Black Sports : Olympic Boxer Claressa Shields from Flint, Michigan

Discussion in 'Black Sports' started by NNQueen, Aug 3, 2016.

  1. NNQueen

    NNQueen going above and beyond PREMIUM MEMBER

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    Boxer Claressa Shields, shown here in November 2015, wants to follow in Muhammad Ali's footsteps.

    For Olympic Boxer Claressa Shields, Round 2 Brings New Expectations


    Claressa Shields will be back in the ring Aug. 17 to defend her Olympic gold medal. The 2012 Olympics in London were the first time women were allowed to box in the Games and the 17-year-old high school student from Flint, Mich., made history.


    But winning a gold medal didn't change her life as much as she thought it would.


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  2. UBNaturally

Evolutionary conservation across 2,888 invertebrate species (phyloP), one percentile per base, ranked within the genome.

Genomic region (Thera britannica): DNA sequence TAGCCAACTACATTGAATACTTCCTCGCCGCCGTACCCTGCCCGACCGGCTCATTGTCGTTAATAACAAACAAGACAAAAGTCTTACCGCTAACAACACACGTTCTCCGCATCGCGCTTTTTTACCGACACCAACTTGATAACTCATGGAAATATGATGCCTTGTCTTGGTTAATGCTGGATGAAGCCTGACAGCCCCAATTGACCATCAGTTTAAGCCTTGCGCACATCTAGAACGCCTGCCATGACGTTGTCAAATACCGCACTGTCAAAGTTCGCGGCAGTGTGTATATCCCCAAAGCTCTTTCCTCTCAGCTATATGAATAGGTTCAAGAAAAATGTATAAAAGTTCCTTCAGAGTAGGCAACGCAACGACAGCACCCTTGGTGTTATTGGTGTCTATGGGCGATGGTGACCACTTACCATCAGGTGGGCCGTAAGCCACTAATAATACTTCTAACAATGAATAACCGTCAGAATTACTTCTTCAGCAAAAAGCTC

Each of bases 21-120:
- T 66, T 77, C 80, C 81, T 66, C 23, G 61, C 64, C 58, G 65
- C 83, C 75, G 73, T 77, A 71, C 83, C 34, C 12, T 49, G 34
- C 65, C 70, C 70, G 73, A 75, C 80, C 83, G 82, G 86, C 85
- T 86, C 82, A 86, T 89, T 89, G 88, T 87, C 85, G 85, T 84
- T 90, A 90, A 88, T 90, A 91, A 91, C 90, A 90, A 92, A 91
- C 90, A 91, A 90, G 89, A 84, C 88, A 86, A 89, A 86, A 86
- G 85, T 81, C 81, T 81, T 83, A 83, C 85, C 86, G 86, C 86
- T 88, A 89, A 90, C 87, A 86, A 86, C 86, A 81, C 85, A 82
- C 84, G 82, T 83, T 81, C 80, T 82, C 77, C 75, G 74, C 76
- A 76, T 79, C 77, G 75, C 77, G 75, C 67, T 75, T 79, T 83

UBNaturally Well-Known Member MEMBER

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  3. NNQueen

    NNQueen going above and beyond PREMIUM MEMBER

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  4. NNQueen

    NNQueen going above and beyond PREMIUM MEMBER

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    Claressa Shields stood on the podium on Sunday afternoon with the Olympic gold medal hanging around her neck that she had just won in women’s boxing. She reached into her pocket and pulled out her other gold medal, the one she won in London at the 2012 Games.

    She slipped it over her head, looked down at both medals at her chest and let out a huge smile. It was historic on so many levels, something never seen before. Shields became the first U.S. boxer to win two gold medals.

    “I’m the two-time Olympic champion!” Shields said, defeating the Netherland’s Nouchka Fontijn in the women’s middleweight (75-kilogram) division in a unanimous decision. “Oh my God, I feel like I’m dreaming. I don’t want to wake up right now. Please tell me I’m not dreaming.”:cheerleader:
     
  5. UBNaturally

    UBNaturally Well-Known Member MEMBER

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    Glanced over this portion for an instance and thought someone was cursing.
    The mind is an interesting thing